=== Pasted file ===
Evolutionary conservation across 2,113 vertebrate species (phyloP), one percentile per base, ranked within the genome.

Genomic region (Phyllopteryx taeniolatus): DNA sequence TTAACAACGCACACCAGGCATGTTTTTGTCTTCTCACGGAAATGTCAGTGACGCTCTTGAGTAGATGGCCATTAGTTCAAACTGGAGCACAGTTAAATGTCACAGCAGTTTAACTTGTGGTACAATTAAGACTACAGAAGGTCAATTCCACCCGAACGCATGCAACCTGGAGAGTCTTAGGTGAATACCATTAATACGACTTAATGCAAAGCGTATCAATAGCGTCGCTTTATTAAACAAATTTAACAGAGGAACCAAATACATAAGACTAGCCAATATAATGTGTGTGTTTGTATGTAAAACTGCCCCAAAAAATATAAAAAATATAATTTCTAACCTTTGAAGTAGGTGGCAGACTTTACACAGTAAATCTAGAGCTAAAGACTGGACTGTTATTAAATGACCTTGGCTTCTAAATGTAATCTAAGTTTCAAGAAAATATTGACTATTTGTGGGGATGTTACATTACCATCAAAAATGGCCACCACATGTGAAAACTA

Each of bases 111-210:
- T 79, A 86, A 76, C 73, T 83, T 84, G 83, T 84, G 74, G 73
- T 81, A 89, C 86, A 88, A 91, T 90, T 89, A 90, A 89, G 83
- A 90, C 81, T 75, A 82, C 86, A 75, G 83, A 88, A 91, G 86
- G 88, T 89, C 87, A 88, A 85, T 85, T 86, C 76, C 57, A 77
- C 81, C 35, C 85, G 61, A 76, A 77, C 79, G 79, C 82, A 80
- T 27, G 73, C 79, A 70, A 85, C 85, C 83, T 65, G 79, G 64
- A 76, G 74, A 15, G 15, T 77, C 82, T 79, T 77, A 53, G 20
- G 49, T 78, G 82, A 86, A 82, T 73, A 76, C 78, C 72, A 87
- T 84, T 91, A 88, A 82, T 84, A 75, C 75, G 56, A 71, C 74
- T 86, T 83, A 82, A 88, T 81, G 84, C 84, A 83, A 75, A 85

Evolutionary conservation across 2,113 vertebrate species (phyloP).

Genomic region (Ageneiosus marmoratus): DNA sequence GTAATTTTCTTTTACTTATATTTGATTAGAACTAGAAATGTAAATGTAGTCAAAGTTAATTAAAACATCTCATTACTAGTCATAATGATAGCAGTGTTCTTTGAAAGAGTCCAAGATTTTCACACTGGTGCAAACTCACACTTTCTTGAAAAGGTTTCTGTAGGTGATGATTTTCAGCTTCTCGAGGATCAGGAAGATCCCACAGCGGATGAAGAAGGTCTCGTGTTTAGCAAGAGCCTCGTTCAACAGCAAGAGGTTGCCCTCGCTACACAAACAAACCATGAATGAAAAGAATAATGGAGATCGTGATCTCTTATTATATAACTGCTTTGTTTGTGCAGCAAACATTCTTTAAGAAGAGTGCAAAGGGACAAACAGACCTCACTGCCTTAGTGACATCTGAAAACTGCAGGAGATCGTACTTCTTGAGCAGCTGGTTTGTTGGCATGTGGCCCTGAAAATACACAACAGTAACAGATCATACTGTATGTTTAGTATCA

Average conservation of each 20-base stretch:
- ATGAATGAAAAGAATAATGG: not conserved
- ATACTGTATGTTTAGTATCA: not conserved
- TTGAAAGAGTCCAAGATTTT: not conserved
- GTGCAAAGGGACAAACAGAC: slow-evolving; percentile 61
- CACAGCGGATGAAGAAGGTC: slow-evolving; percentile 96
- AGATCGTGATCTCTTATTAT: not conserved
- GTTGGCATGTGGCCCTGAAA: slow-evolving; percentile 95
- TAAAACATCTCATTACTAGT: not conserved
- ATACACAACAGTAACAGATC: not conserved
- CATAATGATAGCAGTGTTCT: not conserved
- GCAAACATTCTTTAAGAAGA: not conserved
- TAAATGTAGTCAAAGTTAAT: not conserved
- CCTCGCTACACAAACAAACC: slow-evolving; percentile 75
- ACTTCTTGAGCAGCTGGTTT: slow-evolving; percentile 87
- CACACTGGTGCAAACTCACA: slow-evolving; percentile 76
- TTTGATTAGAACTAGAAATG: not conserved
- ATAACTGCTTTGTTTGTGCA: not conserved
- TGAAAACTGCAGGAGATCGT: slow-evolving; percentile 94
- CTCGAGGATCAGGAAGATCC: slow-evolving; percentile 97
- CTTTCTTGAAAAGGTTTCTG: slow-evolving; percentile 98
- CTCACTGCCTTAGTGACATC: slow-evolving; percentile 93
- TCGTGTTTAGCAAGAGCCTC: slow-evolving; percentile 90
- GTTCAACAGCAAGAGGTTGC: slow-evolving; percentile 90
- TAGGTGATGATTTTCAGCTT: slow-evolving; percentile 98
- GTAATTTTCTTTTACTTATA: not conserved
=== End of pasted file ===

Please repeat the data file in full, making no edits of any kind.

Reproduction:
Evolutionary conservation across 2,113 vertebrate species (phyloP), one percentile per base, ranked within the genome.

Genomic region (Phyllopteryx taeniolatus): DNA sequence TTAACAACGCACACCAGGCATGTTTTTGTCTTCTCACGGAAATGTCAGTGACGCTCTTGAGTAGATGGCCATTAGTTCAAACTGGAGCACAGTTAAATGTCACAGCAGTTTAACTTGTGGTACAATTAAGACTACAGAAGGTCAATTCCACCCGAACGCATGCAACCTGGAGAGTCTTAGGTGAATACCATTAATACGACTTAATGCAAAGCGTATCAATAGCGTCGCTTTATTAAACAAATTTAACAGAGGAACCAAATACATAAGACTAGCCAATATAATGTGTGTGTTTGTATGTAAAACTGCCCCAAAAAATATAAAAAATATAATTTCTAACCTTTGAAGTAGGTGGCAGACTTTACACAGTAAATCTAGAGCTAAAGACTGGACTGTTATTAAATGACCTTGGCTTCTAAATGTAATCTAAGTTTCAAGAAAATATTGACTATTTGTGGGGATGTTACATTACCATCAAAAATGGCCACCACATGTGAAAACTA

Each of bases 111-210:
- T 79, A 86, A 76, C 73, T 83, T 84, G 83, T 84, G 74, G 73
- T 81, A 89, C 86, A 88, A 91, T 90, T 89, A 90, A 89, G 83
- A 90, C 81, T 75, A 82, C 86, A 75, G 83, A 88, A 91, G 86
- G 88, T 89, C 87, A 88, A 85, T 85, T 86, C 76, C 57, A 77
- C 81, C 35, C 85, G 61, A 76, A 77, C 79, G 79, C 82, A 80
- T 27, G 73, C 79, A 70, A 85, C 85, C 83, T 65, G 79, G 64
- A 76, G 74, A 15, G 15, T 77, C 82, T 79, T 77, A 53, G 20
- G 49, T 78, G 82, A 86, A 82, T 73, A 76, C 78, C 72, A 87
- T 84, T 91, A 88, A 82, T 84, A 75, C 75, G 56, A 71, C 74
- T 86, T 83, A 82, A 88, T 81, G 84, C 84, A 83, A 75, A 85

Evolutionary conservation across 2,113 vertebrate species (phyloP).

Genomic region (Ageneiosus marmoratus): DNA sequence GTAATTTTCTTTTACTTATATTTGATTAGAACTAGAAATGTAAATGTAGTCAAAGTTAATTAAAACATCTCATTACTAGTCATAATGATAGCAGTGTTCTTTGAAAGAGTCCAAGATTTTCACACTGGTGCAAACTCACACTTTCTTGAAAAGGTTTCTGTAGGTGATGATTTTCAGCTTCTCGAGGATCAGGAAGATCCCACAGCGGATGAAGAAGGTCTCGTGTTTAGCAAGAGCCTCGTTCAACAGCAAGAGGTTGCCCTCGCTACACAAACAAACCATGAATGAAAAGAATAATGGAGATCGTGATCTCTTATTATATAACTGCTTTGTTTGTGCAGCAAACATTCTTTAAGAAGAGTGCAAAGGGACAAACAGACCTCACTGCCTTAGTGACATCTGAAAACTGCAGGAGATCGTACTTCTTGAGCAGCTGGTTTGTTGGCATGTGGCCCTGAAAATACACAACAGTAACAGATCATACTGTATGTTTAGTATCA

Average conservation of each 20-base stretch:
- ATGAATGAAAAGAATAATGG: not conserved
- ATACTGTATGTTTAGTATCA: not conserved
- TTGAAAGAGTCCAAGATTTT: not conserved
- GTGCAAAGGGACAAACAGAC: slow-evolving; percentile 61
- CACAGCGGATGAAGAAGGTC: slow-evolving; percentile 96
- AGATCGTGATCTCTTATTAT: not conserved
- GTTGGCATGTGGCCCTGAAA: slow-evolving; percentile 95
- TAAAACATCTCATTACTAGT: not conserved
- ATACACAACAGTAACAGATC: not conserved
- CATAATGATAGCAGTGTTCT: not conserved
- GCAAACATTCTTTAAGAAGA: not conserved
- TAAATGTAGTCAAAGTTAAT: not conserved
- CCTCGCTACACAAACAAACC: slow-evolving; percentile 75
- ACTTCTTGAGCAGCTGGTTT: slow-evolving; percentile 87
- CACACTGGTGCAAACTCACA: slow-evolving; percentile 76
- TTTGATTAGAACTAGAAATG: not conserved
- ATAACTGCTTTGTTTGTGCA: not conserved
- TGAAAACTGCAGGAGATCGT: slow-evolving; percentile 94
- CTCGAGGATCAGGAAGATCC: slow-evolving; percentile 97
- CTTTCTTGAAAAGGTTTCTG: slow-evolving; percentile 98
- CTCACTGCCTTAGTGACATC: slow-evolving; percentile 93
- TCGTGTTTAGCAAGAGCCTC: slow-evolving; percentile 90
- GTTCAACAGCAAGAGGTTGC: slow-evolving; percentile 90
- TAGGTGATGATTTTCAGCTT: slow-evolving; percentile 98
- GTAATTTTCTTTTACTTATA: not conserved